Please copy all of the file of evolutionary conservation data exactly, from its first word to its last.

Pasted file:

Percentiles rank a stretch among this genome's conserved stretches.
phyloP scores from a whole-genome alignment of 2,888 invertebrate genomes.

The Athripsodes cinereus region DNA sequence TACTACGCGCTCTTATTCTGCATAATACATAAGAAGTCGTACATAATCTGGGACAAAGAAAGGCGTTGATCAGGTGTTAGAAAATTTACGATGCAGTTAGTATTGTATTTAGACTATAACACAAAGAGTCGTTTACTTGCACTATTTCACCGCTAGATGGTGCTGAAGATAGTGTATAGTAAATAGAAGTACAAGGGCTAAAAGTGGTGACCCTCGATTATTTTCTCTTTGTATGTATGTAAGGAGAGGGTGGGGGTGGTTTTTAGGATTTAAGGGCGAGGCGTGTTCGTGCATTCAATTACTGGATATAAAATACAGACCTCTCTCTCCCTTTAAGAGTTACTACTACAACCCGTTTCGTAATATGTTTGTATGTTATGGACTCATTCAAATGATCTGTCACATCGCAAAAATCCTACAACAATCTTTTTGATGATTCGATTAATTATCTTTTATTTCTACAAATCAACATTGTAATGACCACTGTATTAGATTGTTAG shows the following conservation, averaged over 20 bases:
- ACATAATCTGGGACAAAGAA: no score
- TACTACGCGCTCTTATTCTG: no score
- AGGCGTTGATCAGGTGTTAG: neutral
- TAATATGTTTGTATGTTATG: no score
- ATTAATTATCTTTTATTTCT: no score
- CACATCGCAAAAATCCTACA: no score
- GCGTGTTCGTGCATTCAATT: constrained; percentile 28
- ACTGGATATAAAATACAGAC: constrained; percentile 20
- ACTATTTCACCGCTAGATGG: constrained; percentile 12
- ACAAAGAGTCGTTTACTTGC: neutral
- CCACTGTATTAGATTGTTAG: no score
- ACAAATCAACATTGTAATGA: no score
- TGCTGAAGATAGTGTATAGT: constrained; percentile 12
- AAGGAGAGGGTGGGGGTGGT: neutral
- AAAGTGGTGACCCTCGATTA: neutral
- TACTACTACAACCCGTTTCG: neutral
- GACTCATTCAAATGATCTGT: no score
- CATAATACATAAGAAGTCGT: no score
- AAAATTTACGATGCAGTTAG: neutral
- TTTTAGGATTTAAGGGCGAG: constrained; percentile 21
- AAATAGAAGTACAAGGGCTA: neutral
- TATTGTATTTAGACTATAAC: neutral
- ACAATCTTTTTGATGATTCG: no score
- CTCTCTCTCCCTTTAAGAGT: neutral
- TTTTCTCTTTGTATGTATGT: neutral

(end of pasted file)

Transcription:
Percentiles rank a stretch among this genome's conserved stretches.
phyloP scores from a whole-genome alignment of 2,888 invertebrate genomes.

The Athripsodes cinereus region DNA sequence TACTACGCGCTCTTATTCTGCATAATACATAAGAAGTCGTACATAATCTGGGACAAAGAAAGGCGTTGATCAGGTGTTAGAAAATTTACGATGCAGTTAGTATTGTATTTAGACTATAACACAAAGAGTCGTTTACTTGCACTATTTCACCGCTAGATGGTGCTGAAGATAGTGTATAGTAAATAGAAGTACAAGGGCTAAAAGTGGTGACCCTCGATTATTTTCTCTTTGTATGTATGTAAGGAGAGGGTGGGGGTGGTTTTTAGGATTTAAGGGCGAGGCGTGTTCGTGCATTCAATTACTGGATATAAAATACAGACCTCTCTCTCCCTTTAAGAGTTACTACTACAACCCGTTTCGTAATATGTTTGTATGTTATGGACTCATTCAAATGATCTGTCACATCGCAAAAATCCTACAACAATCTTTTTGATGATTCGATTAATTATCTTTTATTTCTACAAATCAACATTGTAATGACCACTGTATTAGATTGTTAG shows the following conservation, averaged over 20 bases:
- ACATAATCTGGGACAAAGAA: no score
- TACTACGCGCTCTTATTCTG: no score
- AGGCGTTGATCAGGTGTTAG: neutral
- TAATATGTTTGTATGTTATG: no score
- ATTAATTATCTTTTATTTCT: no score
- CACATCGCAAAAATCCTACA: no score
- GCGTGTTCGTGCATTCAATT: constrained; percentile 28
- ACTGGATATAAAATACAGAC: constrained; percentile 20
- ACTATTTCACCGCTAGATGG: constrained; percentile 12
- ACAAAGAGTCGTTTACTTGC: neutral
- CCACTGTATTAGATTGTTAG: no score
- ACAAATCAACATTGTAATGA: no score
- TGCTGAAGATAGTGTATAGT: constrained; percentile 12
- AAGGAGAGGGTGGGGGTGGT: neutral
- AAAGTGGTGACCCTCGATTA: neutral
- TACTACTACAACCCGTTTCG: neutral
- GACTCATTCAAATGATCTGT: no score
- CATAATACATAAGAAGTCGT: no score
- AAAATTTACGATGCAGTTAG: neutral
- TTTTAGGATTTAAGGGCGAG: constrained; percentile 21
- AAATAGAAGTACAAGGGCTA: neutral
- TATTGTATTTAGACTATAAC: neutral
- ACAATCTTTTTGATGATTCG: no score
- CTCTCTCTCCCTTTAAGAGT: neutral
- TTTTCTCTTTGTATGTATGT: neutral